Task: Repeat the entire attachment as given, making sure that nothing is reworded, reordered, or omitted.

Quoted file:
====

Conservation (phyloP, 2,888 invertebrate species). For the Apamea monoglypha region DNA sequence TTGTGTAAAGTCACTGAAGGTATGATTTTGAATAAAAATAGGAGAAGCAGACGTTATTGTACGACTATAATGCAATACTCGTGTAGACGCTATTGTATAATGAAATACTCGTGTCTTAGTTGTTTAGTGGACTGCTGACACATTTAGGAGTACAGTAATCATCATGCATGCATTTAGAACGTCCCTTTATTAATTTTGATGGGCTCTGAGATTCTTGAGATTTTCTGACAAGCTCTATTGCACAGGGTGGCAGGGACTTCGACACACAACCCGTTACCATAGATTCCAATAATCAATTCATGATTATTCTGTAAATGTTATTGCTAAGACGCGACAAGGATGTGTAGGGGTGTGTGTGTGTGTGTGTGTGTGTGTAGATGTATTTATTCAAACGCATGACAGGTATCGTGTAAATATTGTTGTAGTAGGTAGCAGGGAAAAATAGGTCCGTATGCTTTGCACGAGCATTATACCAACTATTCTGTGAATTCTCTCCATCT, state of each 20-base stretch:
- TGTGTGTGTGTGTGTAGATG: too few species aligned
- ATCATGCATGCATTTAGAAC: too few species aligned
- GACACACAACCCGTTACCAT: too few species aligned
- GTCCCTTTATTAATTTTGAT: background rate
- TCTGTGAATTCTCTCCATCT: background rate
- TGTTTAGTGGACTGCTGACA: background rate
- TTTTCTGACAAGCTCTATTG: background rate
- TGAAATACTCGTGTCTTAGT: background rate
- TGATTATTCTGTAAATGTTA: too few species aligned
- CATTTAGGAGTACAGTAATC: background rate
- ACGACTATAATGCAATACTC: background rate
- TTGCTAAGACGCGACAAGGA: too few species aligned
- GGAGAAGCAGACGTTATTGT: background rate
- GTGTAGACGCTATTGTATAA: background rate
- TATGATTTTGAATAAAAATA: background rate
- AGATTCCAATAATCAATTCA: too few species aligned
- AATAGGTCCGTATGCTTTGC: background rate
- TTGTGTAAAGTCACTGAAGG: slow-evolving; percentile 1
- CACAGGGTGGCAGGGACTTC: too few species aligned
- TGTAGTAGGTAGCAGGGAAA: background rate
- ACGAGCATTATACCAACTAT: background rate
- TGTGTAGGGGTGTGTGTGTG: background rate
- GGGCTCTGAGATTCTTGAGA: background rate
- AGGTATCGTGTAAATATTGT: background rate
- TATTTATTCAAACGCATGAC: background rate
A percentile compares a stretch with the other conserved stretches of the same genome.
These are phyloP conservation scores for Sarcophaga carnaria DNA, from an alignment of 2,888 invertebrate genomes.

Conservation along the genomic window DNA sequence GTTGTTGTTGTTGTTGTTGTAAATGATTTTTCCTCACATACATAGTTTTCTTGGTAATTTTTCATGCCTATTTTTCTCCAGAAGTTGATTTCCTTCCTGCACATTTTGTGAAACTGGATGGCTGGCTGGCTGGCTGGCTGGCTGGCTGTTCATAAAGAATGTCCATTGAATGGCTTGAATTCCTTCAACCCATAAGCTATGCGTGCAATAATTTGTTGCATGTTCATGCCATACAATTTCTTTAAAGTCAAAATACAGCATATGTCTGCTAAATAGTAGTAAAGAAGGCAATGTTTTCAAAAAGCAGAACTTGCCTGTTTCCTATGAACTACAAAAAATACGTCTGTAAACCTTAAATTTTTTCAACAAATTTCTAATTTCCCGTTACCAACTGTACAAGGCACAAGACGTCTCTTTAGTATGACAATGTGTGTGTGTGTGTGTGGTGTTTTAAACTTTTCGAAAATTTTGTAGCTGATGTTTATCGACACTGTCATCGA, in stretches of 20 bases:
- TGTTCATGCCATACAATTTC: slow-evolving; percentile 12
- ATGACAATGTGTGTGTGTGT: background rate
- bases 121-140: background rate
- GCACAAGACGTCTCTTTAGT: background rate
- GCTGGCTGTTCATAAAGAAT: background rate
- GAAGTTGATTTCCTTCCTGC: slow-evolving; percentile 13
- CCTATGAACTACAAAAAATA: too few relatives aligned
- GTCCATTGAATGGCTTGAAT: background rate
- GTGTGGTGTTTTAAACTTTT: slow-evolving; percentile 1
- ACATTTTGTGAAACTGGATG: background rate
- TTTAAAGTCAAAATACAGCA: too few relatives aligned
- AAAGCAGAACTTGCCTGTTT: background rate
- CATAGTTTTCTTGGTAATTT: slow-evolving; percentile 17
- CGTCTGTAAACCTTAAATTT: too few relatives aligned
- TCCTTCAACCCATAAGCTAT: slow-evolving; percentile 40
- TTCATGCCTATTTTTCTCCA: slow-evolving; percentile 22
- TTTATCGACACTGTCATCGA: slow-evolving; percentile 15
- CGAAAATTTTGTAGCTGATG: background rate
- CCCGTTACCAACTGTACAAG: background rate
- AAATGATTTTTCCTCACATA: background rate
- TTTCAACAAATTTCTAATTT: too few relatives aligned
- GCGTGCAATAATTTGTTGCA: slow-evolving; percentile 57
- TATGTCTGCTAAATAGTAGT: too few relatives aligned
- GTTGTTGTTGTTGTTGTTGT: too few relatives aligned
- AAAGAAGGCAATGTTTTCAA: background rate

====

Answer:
Conservation (phyloP, 2,888 invertebrate species). For the Apamea monoglypha region DNA sequence TTGTGTAAAGTCACTGAAGGTATGATTTTGAATAAAAATAGGAGAAGCAGACGTTATTGTACGACTATAATGCAATACTCGTGTAGACGCTATTGTATAATGAAATACTCGTGTCTTAGTTGTTTAGTGGACTGCTGACACATTTAGGAGTACAGTAATCATCATGCATGCATTTAGAACGTCCCTTTATTAATTTTGATGGGCTCTGAGATTCTTGAGATTTTCTGACAAGCTCTATTGCACAGGGTGGCAGGGACTTCGACACACAACCCGTTACCATAGATTCCAATAATCAATTCATGATTATTCTGTAAATGTTATTGCTAAGACGCGACAAGGATGTGTAGGGGTGTGTGTGTGTGTGTGTGTGTGTGTAGATGTATTTATTCAAACGCATGACAGGTATCGTGTAAATATTGTTGTAGTAGGTAGCAGGGAAAAATAGGTCCGTATGCTTTGCACGAGCATTATACCAACTATTCTGTGAATTCTCTCCATCT, state of each 20-base stretch:
- TGTGTGTGTGTGTGTAGATG: too few species aligned
- ATCATGCATGCATTTAGAAC: too few species aligned
- GACACACAACCCGTTACCAT: too few species aligned
- GTCCCTTTATTAATTTTGAT: background rate
- TCTGTGAATTCTCTCCATCT: background rate
- TGTTTAGTGGACTGCTGACA: background rate
- TTTTCTGACAAGCTCTATTG: background rate
- TGAAATACTCGTGTCTTAGT: background rate
- TGATTATTCTGTAAATGTTA: too few species aligned
- CATTTAGGAGTACAGTAATC: background rate
- ACGACTATAATGCAATACTC: background rate
- TTGCTAAGACGCGACAAGGA: too few species aligned
- GGAGAAGCAGACGTTATTGT: background rate
- GTGTAGACGCTATTGTATAA: background rate
- TATGATTTTGAATAAAAATA: background rate
- AGATTCCAATAATCAATTCA: too few species aligned
- AATAGGTCCGTATGCTTTGC: background rate
- TTGTGTAAAGTCACTGAAGG: slow-evolving; percentile 1
- CACAGGGTGGCAGGGACTTC: too few species aligned
- TGTAGTAGGTAGCAGGGAAA: background rate
- ACGAGCATTATACCAACTAT: background rate
- TGTGTAGGGGTGTGTGTGTG: background rate
- GGGCTCTGAGATTCTTGAGA: background rate
- AGGTATCGTGTAAATATTGT: background rate
- TATTTATTCAAACGCATGAC: background rate
A percentile compares a stretch with the other conserved stretches of the same genome.
These are phyloP conservation scores for Sarcophaga carnaria DNA, from an alignment of 2,888 invertebrate genomes.

Conservation along the genomic window DNA sequence GTTGTTGTTGTTGTTGTTGTAAATGATTTTTCCTCACATACATAGTTTTCTTGGTAATTTTTCATGCCTATTTTTCTCCAGAAGTTGATTTCCTTCCTGCACATTTTGTGAAACTGGATGGCTGGCTGGCTGGCTGGCTGGCTGGCTGTTCATAAAGAATGTCCATTGAATGGCTTGAATTCCTTCAACCCATAAGCTATGCGTGCAATAATTTGTTGCATGTTCATGCCATACAATTTCTTTAAAGTCAAAATACAGCATATGTCTGCTAAATAGTAGTAAAGAAGGCAATGTTTTCAAAAAGCAGAACTTGCCTGTTTCCTATGAACTACAAAAAATACGTCTGTAAACCTTAAATTTTTTCAACAAATTTCTAATTTCCCGTTACCAACTGTACAAGGCACAAGACGTCTCTTTAGTATGACAATGTGTGTGTGTGTGTGTGGTGTTTTAAACTTTTCGAAAATTTTGTAGCTGATGTTTATCGACACTGTCATCGA, in stretches of 20 bases:
- TGTTCATGCCATACAATTTC: slow-evolving; percentile 12
- ATGACAATGTGTGTGTGTGT: background rate
- bases 121-140: background rate
- GCACAAGACGTCTCTTTAGT: background rate
- GCTGGCTGTTCATAAAGAAT: background rate
- GAAGTTGATTTCCTTCCTGC: slow-evolving; percentile 13
- CCTATGAACTACAAAAAATA: too few relatives aligned
- GTCCATTGAATGGCTTGAAT: background rate
- GTGTGGTGTTTTAAACTTTT: slow-evolving; percentile 1
- ACATTTTGTGAAACTGGATG: background rate
- TTTAAAGTCAAAATACAGCA: too few relatives aligned
- AAAGCAGAACTTGCCTGTTT: background rate
- CATAGTTTTCTTGGTAATTT: slow-evolving; percentile 17
- CGTCTGTAAACCTTAAATTT: too few relatives aligned
- TCCTTCAACCCATAAGCTAT: slow-evolving; percentile 40
- TTCATGCCTATTTTTCTCCA: slow-evolving; percentile 22
- TTTATCGACACTGTCATCGA: slow-evolving; percentile 15
- CGAAAATTTTGTAGCTGATG: background rate
- CCCGTTACCAACTGTACAAG: background rate
- AAATGATTTTTCCTCACATA: background rate
- TTTCAACAAATTTCTAATTT: too few relatives aligned
- GCGTGCAATAATTTGTTGCA: slow-evolving; percentile 57
- TATGTCTGCTAAATAGTAGT: too few relatives aligned
- GTTGTTGTTGTTGTTGTTGT: too few relatives aligned
- AAAGAAGGCAATGTTTTCAA: background rate